xxii. In view of the nature of the judgement and the manner in which garnishee proceedings were issued against the Bank, the Bank filed a petition against the Judge at the office of the Chief Judge of the Federal High Court seeking amongst other things the transfer of the matter from the Judge at the Awka Division. The Judge was subsequently transferred and the substantive suit instituted against the Bank would be heard by another Judge. The Bank’s appeal on the aforementioned judgement is presently before the Court of Appeal and we are confident that by conclusion of proceedings the Bank’s position would be upheld and the judgement upturned.

xxiii. In addition to the suit filed as stated above, Innoson has filed various spurious Suits in order to distract the Bank from recovering its debt as well as pursuing the criminal actions. 

xxiv. In view of the bad faith displayed by Innoson, the Bank continued its criminal petition against Innoson at the EFCC. The EFCC prepared charges against the Accused Persons, however, as steps were being taken to arraign Innoson and Innocent Chukwuma, Mr Innocent Chukwuma was able to use his extensive political and social influence to stall his arraignment. 

xxv. Undeterred by the antics of Innoson and Mr. Chukwuma the Bank lodged a fresh petition dated October 17, 2013, at the Office of the Inspection General of Police, requesting for the investigation of the criminal allegation.. 

xxvi. The Nigeria Police also investigated the Bank’s petition and after a thorough investigation, charges were prepared against Innoson, Mr. Chukwuma and other accused persons. 

xxvii. In the same manner that he had conducted himself at the EFCC, Mr. Innocent Chukwuma gave assurances that he would make good his criminal infractions and liquidate his debt to the Bank. Rather than stay true to his words however, he used his extensive political and social influence to stall the matter. When pressure was being mounted on him by the Nigeria Police Force, Mr. Chukwuma proceeded to file spurious suits in Abuja and Awka against the office of the Inspector General of Police, the Nigeria Police Force, Inspector Sunday Idowu (i.e. the investigating officer), The Attorney General of the Federation and the Bank in the following suits: 

i) Suit No. FHC/ABJ/CS/68/2014 – Innoson Nigeria Limited & 4 others vs The Nigeria Police Force (Abuja Matter);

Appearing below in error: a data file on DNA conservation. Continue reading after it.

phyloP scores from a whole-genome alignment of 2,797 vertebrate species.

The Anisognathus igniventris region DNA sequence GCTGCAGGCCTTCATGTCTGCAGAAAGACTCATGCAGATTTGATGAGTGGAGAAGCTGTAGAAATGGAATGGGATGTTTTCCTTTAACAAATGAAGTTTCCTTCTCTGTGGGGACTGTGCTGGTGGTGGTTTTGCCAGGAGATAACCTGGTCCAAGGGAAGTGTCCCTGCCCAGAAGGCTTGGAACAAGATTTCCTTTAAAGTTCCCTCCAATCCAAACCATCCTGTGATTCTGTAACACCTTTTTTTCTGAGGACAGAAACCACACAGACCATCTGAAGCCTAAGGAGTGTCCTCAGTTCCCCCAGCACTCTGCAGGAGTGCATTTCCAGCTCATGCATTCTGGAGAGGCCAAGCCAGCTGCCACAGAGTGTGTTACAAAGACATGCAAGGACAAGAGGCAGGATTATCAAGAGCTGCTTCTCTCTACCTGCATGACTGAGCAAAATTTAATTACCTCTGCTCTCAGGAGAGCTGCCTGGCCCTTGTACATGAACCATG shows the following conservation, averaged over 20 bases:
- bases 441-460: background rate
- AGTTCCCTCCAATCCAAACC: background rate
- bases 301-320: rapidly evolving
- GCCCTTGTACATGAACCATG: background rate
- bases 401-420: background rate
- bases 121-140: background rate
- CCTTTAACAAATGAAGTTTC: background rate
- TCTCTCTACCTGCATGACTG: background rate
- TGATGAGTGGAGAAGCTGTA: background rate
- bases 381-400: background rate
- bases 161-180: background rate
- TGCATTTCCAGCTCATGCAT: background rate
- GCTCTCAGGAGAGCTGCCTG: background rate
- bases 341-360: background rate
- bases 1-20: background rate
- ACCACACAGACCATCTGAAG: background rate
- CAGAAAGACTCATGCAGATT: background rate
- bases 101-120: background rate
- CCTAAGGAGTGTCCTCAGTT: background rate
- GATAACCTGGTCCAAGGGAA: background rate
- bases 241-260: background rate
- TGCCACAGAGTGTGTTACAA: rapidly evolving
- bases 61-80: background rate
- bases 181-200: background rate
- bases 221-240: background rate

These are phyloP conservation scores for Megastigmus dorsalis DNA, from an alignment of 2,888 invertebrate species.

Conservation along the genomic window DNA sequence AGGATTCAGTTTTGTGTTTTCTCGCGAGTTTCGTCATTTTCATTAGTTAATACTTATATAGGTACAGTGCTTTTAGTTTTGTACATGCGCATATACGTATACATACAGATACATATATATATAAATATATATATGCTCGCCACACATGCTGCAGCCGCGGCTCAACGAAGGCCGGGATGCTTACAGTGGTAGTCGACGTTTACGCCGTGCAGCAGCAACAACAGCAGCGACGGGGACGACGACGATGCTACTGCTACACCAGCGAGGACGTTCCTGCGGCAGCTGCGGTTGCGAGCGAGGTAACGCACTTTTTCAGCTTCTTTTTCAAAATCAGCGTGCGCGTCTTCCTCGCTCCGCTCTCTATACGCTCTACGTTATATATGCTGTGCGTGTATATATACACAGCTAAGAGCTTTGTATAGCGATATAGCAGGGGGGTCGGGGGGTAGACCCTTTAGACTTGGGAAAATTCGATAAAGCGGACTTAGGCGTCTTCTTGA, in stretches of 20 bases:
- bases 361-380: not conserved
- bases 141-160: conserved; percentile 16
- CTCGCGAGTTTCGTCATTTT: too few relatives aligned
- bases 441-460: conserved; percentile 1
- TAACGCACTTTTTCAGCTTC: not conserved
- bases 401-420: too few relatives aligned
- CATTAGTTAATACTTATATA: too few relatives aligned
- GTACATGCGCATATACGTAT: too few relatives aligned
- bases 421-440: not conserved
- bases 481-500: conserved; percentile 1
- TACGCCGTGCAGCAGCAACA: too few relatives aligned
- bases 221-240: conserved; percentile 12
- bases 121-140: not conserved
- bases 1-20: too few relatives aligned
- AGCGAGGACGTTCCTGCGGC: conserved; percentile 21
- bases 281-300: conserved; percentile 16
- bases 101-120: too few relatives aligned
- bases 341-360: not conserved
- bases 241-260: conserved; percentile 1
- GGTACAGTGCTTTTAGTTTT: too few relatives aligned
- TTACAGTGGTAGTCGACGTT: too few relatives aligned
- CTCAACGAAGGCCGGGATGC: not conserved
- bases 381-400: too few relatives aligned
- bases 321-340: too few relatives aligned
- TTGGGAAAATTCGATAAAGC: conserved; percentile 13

ii) Suit No. FHC/AWK/CS/25/2014 – Innoson Nigeria Limited vs. The Nigeria Police Force (Awka Matter)

The above suits instituted against the Nigeria Police Force by Mr. Innocent Chukwuma is part of his spurious antics to distract the Nigeria Police Force from its constitutional duties. It is trite law that the Nigeria Police Force cannot be restrained from carrying out its constitutional duties of investigating a crime and charging accused persons, therefore the actions instituted by Mr. Innocent Chukwuma were designed to achieve only one purpose which is to evade justice. Fortunately, the Court did not grant him the injunction from prosecution which he sought.

xxviii. The Bank remained resolute in its determination to obtain justice and continued to push for the prosecution of Innoson for its role in the forgery of shipping documents clearing of goods consigned to the Bank.

xxix. Under the present administration, the Nigeria Police Force finally filed the following criminal charges against Innoson, Mr Innocent Chukwuma and three other Accused persons: 

i. Unlawfully conspiring to commit a felony by falsification of shipping documents deposited with the Bank as collateral and thereby committing an offence contrary to Section 3(6) of the Miscellaneous Offences Act, CAP M17, Laws of the Federation, 2004;

ii. Unlawfully and knowingly falsifying shipping clearing documents deposited with the Bank as collateral for N2.4 billion facility granted to Innoson Nigeria Limited thereby committing an offence contrary to Section 1(2)(c) of the Miscellaneous Offences Act, CAP M17 Laws of the Federation 2004;

iii. Without lawful authority and with intent to defraud, uttering the shipping clearing documents deposited with the Bank as collateral for the N2.4 billion facility and fraudulently using same to clear goods worth N2.4 billion thereby committing an offence contrary to Section 1(2)(c) of the Miscellaneous Offences Act, CAP M17 Laws of the Federation 2004;

iv. Falsely and fraudulently representing as genuine, the uttering shipping documents to clear goods worth N2.4 billion and thereby committing an offence contrary to Section 1(2)(c) of the Miscellaneous Offences Act, CAP M17 Laws of the Federation 2004;